October 2011 Download this article as a PDFAbstract

The majority of startups fail to consider sales execution as part of their overall strategy. This article demonstrates how a sales execution strategy can help a company take a product or service to market more efficiently and effectively by focusing on the customers that are key to generating revenue. Combined with techniques for recruiting effectively and measuring sales outcomes, a sales execution strategy helps technology startups exceed growth aspirations and potentially reduce or even eliminate the requirement for external investment.

In this article, we first describe the focus of assistance currently given to startups and the reasons why sales execution strategies are often overlooked. Next, we outline recommendations for developing, implementing, and supporting a sales execution strategy. Finally, we summarize the key points presented in the article.

Introduction

Entrepreneurs are exposed to a wide range of assistance and mentorship. Much of this help is focused on solution development and product-level commercialization. Both are important and are rightly fundamental to future investment decisions on the part of angels and venture capital companies. These two areas do not, however, offer a complete picture of sustainable entrepreneurial success.

Typically, startup organizations will “take a product to market” focusing on the technology with no attention paid to the actual execution of sales. Therefore, traditional product commercialization efforts often amount to little more than a “build it and they will come” approach to growth, which is about as effective as one would expect. Consequently, many companies are only modestly successful in their early growth efforts and seek structured external funding before fully exploring the opportunities afforded by their selling model.

Entrepreneurs are failing to achieve strong early growth despite the valuable and well-intentioned help that is available to them. Sales execution is under-emphasized by assistance programs and mentors, and yet value discovery, analysis, and creation, together with efficient customer engagement, are fundamental to entrepreneurial success. In this article, we suggest that startups are often not made aware of an additional critical element: a sales execution strategy.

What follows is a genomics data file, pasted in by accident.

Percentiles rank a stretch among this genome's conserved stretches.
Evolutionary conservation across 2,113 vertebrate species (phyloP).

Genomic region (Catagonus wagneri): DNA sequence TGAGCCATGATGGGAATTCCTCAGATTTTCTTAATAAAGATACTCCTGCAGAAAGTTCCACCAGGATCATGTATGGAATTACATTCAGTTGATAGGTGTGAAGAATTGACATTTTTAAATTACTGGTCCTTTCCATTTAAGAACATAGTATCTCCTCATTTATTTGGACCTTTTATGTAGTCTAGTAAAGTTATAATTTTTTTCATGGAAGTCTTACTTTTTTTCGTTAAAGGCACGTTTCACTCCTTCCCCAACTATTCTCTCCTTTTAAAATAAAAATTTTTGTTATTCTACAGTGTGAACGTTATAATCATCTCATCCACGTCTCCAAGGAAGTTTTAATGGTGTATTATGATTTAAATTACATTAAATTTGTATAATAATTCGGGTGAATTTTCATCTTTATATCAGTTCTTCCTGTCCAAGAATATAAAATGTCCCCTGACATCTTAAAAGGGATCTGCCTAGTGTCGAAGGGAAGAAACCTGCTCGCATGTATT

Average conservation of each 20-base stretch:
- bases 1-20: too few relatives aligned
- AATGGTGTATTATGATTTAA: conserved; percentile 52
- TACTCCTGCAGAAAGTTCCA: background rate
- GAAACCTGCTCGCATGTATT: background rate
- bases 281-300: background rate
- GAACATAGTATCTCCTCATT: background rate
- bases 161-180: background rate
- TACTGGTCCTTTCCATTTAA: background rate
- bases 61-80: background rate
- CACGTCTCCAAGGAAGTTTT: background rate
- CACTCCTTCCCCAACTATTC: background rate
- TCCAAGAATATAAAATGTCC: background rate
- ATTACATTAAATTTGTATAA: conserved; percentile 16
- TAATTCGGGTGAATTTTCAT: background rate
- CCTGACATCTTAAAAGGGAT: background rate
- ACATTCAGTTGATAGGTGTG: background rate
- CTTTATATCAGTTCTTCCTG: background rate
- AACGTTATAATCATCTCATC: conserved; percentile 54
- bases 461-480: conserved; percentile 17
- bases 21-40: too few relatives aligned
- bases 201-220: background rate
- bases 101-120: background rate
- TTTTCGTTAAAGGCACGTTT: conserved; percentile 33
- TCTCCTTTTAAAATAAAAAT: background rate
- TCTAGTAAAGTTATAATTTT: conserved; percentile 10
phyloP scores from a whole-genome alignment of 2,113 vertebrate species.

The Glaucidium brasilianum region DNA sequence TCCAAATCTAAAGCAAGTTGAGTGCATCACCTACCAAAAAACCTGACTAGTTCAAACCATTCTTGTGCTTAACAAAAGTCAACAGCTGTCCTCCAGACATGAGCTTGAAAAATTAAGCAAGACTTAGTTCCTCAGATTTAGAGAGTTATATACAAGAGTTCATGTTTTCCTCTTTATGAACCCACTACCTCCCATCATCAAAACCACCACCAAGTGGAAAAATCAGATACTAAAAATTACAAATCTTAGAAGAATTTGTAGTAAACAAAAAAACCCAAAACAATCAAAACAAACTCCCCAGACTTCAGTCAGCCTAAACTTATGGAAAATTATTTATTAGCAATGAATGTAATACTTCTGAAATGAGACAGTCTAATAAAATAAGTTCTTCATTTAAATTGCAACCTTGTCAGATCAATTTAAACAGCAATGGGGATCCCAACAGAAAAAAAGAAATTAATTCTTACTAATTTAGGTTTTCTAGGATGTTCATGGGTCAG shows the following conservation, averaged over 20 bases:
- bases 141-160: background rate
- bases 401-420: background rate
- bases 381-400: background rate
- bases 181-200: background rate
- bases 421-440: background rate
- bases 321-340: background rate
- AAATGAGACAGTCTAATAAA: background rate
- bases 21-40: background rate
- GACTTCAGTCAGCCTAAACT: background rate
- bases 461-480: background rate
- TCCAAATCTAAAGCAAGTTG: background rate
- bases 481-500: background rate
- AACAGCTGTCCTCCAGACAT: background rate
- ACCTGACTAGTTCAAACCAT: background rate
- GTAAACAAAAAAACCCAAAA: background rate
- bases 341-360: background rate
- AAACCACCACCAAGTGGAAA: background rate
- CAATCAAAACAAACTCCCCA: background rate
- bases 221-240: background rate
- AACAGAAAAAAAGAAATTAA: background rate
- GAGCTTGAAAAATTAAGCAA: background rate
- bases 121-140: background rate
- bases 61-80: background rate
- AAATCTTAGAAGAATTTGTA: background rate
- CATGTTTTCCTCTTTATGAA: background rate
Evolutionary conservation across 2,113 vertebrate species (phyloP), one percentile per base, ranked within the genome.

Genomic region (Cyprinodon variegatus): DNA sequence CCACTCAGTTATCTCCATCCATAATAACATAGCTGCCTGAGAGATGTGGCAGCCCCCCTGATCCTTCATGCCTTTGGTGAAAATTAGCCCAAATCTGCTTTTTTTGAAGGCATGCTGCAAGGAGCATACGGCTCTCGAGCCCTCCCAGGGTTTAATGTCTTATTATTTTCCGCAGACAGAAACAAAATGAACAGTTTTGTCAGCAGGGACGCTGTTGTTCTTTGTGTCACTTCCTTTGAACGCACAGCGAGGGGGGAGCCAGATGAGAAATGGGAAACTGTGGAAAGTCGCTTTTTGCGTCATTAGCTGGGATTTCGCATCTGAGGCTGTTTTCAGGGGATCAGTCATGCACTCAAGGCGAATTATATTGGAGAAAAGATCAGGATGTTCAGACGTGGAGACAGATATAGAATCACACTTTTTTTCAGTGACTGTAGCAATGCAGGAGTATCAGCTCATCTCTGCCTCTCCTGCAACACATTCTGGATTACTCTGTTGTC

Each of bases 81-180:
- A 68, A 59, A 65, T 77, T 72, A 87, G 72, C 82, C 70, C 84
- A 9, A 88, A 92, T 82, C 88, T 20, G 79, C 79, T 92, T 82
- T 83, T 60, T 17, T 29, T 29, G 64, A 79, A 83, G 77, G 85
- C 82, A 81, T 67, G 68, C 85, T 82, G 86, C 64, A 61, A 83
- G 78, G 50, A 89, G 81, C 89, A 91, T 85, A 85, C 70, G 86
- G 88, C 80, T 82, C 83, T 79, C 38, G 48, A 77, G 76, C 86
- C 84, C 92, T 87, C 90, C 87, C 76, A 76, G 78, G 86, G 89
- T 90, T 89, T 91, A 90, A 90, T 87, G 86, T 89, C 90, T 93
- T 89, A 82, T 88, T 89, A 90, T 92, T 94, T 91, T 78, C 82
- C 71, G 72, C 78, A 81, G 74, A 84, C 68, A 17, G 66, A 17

Consider a typical entrepreneur: they know everything about the company’s products and technology, but are unable tell sales strategy from sales execution strategy. The difference between the two is unclear for many. Strategy is what to do; execution is how to do it.

A sales execution strategy is a working document that contains a clearly defined set of goals, targets, and sales collateral that, if correctly implemented, will allow a startup to significantly scale sales.  The sales execution strategy, implemented along the appropriate sales vehicle, will enable rapid and high-probably engagement with the target market while minimizing the cost of sales. In this article, we share our experiences as practitioners to examine the reasons why sales execution strategies receive so little attention, and we outline recommendations that leaders of technology startups can use to develop and support an effective sales execution strategy.

Why Sales Execution Strategies Are Overlooked

The technology adoption lifecycle is a staple of marketing and entrepreneurial education. It suggests that the early majority and late majority categories of customers are the key to successful growth (Figure 1). These categories represent influential customers with issues that reflect those of their industry at large. Focusing on the early and late majority also helps organizations in “crossing the chasm” (sometimes referred to as “the valley of death”).

The majority of early entrepreneurial efforts, both from a product development perspective and in terms of marketing, focus on creating products and messages that attract innovators and early adopters. Typical incubation efforts do nothing but reinforce this approach. Investors also look for commercial “proof”, as validated by communities of technology adopters and experts. Very few take the time to rigorously explore the extent to which real growth is feasible through the mainstream market.

Figure 1

Figure 1. The Technology Adoption Lifecycle

Based on a graphic by Pnautilus (http://en.wikipedia.org/wiki/File:DiffusionOfInnovation.png), published under a CC BY-SA 3.0 license.  

 

There are many internal and external reasons why sales execution strategies are under-emphasized in startup companies. Below, we describe three key barriers that hold companies back from recognizing and acting upon this gap:

  1. There is a lack of available sales talent and sales leadership talent. Very often, the available talent pool consists of people who are experiencing the entrepreneurial world for the first time. With limited funds available, it is very difficult for startup companies to satisfy the remuneration expectations of high-performing ex-corporate leaders and sales professionals. Consequently, many young businesses end up with sub-par sales talent who have been schooled in the corporate approach to customer engagement, but who do not understand the nuances of executing in an entrepreneurial world.